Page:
Are internationally co-authored journal articles better quality? The UK case 2014-2020

Mike Thelwall, Kayvan Kousha, Mahshid Abdoli, Emma Stuart, Meiko Makita, Paul Wilson, Jonathan Levitt

Research output: Working paper/PreprintPreprint

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International collaboration is sometimes encouraged in the belief that it generates higher quality research or is more capable of addressing societal problems. In support of this, there is evidence that the journal articles of international teams tend to be more cited than average. Reasons other than the benefits of international collaboration could explain this, however, such as increased national audiences from researcher networks. This article investigates research quality using 148,977 UK-based journal articles with post publication peer review scores from the 2021 Research Excellence Framework (REF). Based on an ordinal regression model controlling for collaboration, international partners increased the odds of higher quality scores in 27 out of 34 Units of Assessment (UoAs) and all four Main Panels. At the country level, the results suggests that UK collaboration with other advanced economies generates higher quality research, even if the countries produce lower citation impact journal articles than the UK. Conversely, collaborations with weaker economies tend to produce lower quality research, as judged by REF assessors. Overall, the results give the first large scale evidence of when international co-authorship for journal articles is beneficial, at least from a UK perspective, and support the continuation of research policies that promote it.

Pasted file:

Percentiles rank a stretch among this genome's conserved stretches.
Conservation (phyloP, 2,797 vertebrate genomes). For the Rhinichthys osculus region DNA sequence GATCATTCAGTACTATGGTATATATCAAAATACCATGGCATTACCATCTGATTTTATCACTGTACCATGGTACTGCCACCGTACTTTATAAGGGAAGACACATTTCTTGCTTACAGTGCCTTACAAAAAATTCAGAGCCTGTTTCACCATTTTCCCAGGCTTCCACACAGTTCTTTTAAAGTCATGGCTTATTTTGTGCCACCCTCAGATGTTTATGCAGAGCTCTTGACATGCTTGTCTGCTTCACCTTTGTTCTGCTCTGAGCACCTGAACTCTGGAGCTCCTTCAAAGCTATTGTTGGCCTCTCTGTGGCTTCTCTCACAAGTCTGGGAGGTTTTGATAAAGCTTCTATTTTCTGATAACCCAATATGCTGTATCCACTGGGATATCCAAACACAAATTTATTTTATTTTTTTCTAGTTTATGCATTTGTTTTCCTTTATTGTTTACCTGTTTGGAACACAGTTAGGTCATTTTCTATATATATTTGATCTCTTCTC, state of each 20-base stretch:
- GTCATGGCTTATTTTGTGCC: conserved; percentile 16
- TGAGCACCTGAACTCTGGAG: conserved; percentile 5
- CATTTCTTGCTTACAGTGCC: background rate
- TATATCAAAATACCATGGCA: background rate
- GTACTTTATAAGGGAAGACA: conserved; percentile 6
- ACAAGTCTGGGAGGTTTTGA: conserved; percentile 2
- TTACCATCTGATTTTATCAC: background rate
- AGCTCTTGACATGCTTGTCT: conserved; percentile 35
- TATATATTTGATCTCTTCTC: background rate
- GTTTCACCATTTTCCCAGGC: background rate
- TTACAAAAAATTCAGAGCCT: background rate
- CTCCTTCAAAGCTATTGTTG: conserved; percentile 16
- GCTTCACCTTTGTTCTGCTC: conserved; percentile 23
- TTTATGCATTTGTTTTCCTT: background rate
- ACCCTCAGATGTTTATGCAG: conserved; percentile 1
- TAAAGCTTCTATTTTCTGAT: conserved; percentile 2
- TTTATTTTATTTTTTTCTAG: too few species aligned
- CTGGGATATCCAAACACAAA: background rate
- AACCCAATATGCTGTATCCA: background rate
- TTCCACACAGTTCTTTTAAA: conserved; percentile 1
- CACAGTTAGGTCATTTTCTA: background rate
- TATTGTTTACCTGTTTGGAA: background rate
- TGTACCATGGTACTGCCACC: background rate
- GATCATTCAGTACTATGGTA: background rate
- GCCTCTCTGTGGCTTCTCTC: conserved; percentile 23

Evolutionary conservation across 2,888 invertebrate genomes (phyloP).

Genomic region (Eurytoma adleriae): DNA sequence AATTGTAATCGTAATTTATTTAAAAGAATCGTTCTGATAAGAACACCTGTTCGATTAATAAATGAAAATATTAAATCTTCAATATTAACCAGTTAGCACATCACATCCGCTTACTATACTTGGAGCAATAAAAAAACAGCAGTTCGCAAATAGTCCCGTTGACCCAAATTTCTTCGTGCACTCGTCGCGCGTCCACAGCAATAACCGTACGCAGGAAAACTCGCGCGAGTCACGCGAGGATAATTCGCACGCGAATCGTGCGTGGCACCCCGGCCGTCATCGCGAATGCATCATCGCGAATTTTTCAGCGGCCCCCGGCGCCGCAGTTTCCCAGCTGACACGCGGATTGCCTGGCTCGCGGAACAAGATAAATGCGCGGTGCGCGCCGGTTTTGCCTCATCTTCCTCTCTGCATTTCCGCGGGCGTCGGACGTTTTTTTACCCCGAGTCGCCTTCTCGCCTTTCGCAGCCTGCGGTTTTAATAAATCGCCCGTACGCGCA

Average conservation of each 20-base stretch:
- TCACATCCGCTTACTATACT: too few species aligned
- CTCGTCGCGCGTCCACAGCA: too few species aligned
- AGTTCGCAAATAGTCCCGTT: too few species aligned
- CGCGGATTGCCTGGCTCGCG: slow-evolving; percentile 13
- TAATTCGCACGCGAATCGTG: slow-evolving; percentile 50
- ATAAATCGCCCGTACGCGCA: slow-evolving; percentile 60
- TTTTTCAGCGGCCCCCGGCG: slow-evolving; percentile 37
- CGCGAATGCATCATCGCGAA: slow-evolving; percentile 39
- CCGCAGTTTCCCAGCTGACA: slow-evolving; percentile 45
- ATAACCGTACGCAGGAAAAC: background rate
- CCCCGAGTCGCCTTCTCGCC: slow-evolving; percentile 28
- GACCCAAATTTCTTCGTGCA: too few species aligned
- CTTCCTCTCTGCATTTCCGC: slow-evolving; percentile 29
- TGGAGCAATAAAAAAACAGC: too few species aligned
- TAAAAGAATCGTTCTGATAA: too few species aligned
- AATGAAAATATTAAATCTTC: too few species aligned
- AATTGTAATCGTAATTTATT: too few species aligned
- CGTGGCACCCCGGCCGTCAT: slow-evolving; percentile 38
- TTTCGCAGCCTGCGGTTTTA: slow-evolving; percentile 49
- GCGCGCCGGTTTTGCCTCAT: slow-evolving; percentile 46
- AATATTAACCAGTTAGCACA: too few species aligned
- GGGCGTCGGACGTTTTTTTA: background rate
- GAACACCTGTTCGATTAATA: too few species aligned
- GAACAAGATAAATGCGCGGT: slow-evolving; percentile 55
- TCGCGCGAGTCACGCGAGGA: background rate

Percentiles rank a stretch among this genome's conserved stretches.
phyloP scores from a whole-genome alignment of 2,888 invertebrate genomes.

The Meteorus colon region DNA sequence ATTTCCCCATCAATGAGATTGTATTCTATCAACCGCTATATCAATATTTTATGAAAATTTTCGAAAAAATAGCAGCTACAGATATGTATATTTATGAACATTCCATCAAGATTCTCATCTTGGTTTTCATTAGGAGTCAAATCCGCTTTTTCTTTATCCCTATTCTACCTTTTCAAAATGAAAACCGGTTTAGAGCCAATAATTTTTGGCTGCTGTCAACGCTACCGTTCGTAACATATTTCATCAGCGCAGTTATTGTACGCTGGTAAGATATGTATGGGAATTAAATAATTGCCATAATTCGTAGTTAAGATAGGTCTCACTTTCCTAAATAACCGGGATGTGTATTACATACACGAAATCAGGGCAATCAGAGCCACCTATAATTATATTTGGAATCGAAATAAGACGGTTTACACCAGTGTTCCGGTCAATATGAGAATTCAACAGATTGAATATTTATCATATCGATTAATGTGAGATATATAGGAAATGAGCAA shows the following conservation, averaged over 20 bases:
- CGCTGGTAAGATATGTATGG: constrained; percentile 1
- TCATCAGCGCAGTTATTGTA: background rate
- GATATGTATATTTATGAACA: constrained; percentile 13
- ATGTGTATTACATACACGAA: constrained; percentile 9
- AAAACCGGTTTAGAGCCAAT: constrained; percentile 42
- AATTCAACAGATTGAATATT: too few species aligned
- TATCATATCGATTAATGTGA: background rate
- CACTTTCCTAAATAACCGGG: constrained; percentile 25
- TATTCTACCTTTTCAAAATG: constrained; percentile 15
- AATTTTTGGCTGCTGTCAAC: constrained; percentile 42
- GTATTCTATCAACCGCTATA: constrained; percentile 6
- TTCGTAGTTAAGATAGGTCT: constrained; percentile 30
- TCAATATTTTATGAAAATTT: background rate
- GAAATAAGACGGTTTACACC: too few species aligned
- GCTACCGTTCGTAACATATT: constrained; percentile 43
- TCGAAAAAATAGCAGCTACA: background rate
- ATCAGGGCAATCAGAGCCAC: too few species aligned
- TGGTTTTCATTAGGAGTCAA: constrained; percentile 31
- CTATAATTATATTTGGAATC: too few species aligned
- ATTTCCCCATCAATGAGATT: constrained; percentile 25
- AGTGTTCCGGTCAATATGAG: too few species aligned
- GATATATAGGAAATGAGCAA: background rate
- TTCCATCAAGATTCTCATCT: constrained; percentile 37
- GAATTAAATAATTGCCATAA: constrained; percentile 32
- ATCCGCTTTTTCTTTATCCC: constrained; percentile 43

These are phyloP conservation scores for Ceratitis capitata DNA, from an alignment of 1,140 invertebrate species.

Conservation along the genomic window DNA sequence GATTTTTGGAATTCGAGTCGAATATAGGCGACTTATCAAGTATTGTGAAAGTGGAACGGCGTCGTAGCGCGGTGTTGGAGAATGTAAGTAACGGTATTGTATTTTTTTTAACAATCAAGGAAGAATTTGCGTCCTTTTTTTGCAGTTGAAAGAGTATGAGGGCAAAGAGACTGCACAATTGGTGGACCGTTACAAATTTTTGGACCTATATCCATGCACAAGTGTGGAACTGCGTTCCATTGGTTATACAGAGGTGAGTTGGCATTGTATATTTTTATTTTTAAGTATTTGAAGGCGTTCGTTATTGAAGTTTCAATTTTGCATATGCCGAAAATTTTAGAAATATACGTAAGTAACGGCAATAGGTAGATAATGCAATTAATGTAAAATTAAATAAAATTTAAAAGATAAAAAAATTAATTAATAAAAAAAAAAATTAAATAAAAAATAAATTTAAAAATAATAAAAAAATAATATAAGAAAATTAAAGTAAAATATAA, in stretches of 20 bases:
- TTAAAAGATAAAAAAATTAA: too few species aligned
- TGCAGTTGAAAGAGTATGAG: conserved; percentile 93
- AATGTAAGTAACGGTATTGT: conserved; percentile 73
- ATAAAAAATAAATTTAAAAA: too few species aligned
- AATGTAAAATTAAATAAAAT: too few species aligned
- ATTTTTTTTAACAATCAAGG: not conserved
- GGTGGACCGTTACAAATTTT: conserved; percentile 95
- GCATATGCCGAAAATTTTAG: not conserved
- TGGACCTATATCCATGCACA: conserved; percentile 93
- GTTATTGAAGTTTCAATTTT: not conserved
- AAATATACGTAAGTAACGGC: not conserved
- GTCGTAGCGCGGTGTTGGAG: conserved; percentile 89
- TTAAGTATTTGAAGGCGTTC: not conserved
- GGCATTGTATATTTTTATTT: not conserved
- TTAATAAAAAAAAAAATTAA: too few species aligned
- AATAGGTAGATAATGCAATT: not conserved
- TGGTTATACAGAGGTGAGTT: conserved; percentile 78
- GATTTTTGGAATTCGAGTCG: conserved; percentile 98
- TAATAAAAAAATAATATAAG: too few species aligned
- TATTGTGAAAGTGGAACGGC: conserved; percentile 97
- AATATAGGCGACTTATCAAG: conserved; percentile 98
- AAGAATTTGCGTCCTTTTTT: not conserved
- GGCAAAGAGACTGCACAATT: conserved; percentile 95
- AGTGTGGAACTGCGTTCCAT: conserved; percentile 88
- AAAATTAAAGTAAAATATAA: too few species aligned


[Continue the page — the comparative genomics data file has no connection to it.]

Original languageUndefined/Unknown
Number of pages26
Publication statusPublished - 11 Dec 2022


  • cs.DL

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